How cute! The vikings vs samurai thread is still going after what, three years? Anyway:
Urgh. Firstly Mike Loades wasn't drawing the longbow correctly- but that's relatively minor. The longbow shaft wasn't scarfed with oak and had quite a light head- so that throws the analysis again- and finally the range they tested them at would be key- samurai loose shafts at relatively close range. Given the people and the places, this looks like it was produced by the Leeds Royal Armouries in conjunction with the shrine they are twinned with on Japan. Ever since they twinned there's been a lit of Samurai Elite propaganda type material flowing through that place- which is a shame. Approach with salt at the ready...
As I recall from the full program, both the yumi and longbow used in this video had a draw weight of 60 lbs., which is not unreasonable for a yumi, but on the weak side for an English warbow (for a regular longbow, as opposed to "the" longbow, it is fine). That might explain why Mike doesn't have to put his back into it (literally) in order to draw the bow. There is no reason I can think of why they would use such a weak longbow for comparison, except if it was to even the score for the yumi.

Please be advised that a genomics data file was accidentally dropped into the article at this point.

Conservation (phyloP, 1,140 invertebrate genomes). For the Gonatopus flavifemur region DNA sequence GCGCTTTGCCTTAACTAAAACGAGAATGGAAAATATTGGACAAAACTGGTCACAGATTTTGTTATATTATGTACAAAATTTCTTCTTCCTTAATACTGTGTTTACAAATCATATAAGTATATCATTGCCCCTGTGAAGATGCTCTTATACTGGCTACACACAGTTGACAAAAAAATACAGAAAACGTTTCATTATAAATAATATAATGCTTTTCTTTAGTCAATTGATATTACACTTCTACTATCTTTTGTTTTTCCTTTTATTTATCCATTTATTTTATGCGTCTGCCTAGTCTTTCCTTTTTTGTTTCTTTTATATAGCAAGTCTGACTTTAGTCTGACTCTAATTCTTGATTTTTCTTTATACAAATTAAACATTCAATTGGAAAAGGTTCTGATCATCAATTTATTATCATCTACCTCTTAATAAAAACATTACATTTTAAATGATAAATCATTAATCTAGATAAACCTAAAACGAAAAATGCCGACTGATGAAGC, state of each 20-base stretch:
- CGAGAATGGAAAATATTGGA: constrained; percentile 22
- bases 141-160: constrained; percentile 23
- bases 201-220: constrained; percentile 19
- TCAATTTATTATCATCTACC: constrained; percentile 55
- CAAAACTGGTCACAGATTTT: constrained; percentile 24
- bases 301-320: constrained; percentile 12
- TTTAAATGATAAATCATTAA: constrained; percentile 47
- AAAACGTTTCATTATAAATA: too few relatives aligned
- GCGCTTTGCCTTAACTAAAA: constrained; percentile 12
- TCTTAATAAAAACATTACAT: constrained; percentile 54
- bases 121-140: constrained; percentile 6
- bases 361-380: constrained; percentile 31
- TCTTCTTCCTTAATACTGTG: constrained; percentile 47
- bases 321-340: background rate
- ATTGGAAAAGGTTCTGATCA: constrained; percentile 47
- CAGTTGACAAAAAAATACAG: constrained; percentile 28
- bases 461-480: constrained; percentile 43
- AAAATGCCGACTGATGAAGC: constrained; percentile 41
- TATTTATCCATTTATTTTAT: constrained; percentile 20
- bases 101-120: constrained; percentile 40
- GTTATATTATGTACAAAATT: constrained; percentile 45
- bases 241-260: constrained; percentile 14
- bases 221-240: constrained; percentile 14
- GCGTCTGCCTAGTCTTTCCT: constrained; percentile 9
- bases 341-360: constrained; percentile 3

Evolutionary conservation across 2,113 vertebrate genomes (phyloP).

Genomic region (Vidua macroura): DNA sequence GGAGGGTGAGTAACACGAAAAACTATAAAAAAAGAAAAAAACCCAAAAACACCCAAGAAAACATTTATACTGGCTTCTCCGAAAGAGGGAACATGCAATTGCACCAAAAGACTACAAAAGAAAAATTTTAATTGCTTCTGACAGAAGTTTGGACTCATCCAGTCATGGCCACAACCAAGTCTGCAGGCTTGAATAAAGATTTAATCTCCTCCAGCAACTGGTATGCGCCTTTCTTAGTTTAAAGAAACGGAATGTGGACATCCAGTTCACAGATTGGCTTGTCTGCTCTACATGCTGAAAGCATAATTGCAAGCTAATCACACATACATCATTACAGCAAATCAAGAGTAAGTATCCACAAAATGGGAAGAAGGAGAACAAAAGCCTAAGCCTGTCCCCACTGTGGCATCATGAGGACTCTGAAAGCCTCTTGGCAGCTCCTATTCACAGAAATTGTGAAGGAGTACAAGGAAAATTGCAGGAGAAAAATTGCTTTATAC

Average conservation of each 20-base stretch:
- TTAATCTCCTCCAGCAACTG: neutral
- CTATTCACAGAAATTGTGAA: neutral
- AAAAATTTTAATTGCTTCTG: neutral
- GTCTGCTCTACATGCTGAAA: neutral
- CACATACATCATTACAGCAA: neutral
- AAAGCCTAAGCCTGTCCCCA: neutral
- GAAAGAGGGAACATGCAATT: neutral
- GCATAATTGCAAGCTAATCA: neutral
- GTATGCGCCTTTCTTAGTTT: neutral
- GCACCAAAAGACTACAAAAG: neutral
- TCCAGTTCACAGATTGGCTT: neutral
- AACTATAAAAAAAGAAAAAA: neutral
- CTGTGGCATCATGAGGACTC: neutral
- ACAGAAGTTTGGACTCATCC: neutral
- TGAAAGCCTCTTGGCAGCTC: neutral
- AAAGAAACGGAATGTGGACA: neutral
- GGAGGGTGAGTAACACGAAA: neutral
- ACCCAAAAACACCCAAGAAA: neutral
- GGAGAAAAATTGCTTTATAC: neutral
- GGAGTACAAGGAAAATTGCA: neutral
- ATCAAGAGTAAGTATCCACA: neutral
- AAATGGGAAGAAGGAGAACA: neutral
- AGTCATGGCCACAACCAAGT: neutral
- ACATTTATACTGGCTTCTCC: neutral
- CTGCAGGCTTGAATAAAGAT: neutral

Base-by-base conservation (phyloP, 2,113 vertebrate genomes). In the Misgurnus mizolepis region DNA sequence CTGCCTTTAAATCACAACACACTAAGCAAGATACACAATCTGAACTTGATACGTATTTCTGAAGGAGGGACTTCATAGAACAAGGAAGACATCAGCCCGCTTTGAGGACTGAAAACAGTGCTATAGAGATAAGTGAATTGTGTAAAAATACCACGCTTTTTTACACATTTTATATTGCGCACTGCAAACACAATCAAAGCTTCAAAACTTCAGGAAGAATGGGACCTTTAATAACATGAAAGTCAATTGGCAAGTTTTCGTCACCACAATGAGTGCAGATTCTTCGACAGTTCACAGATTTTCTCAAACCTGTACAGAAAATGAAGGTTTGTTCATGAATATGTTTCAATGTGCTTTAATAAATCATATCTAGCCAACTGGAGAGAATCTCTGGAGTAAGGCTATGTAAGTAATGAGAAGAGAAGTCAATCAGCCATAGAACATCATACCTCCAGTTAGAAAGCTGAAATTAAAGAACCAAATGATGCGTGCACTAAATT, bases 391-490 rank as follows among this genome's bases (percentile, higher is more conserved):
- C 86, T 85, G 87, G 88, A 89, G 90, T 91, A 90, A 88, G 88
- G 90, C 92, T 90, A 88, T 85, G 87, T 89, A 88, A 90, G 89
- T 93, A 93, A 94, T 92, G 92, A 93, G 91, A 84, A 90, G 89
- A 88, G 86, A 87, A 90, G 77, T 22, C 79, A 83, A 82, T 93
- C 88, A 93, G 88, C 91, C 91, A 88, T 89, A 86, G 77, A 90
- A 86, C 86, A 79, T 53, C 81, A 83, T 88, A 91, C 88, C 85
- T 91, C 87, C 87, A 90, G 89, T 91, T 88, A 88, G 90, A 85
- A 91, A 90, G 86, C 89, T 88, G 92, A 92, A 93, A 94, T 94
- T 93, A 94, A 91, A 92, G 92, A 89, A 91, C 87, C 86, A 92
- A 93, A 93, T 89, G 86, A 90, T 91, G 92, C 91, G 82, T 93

How relevant the video is for the topic depends on the parameters of the scenario: is it any which samurai from any which period? If so, the yumi is fine. If we stipulate that the yumi should be contemporary to the vikings, then it is moot. The bows used by early mounted samurai were very weak, and according to Karl Friday (Linky
, p.107) would be used at point blank range (10 meters or less) and aimed carefully at weak points of the armour.
As for viking bows, I really don't know enough about them to comment.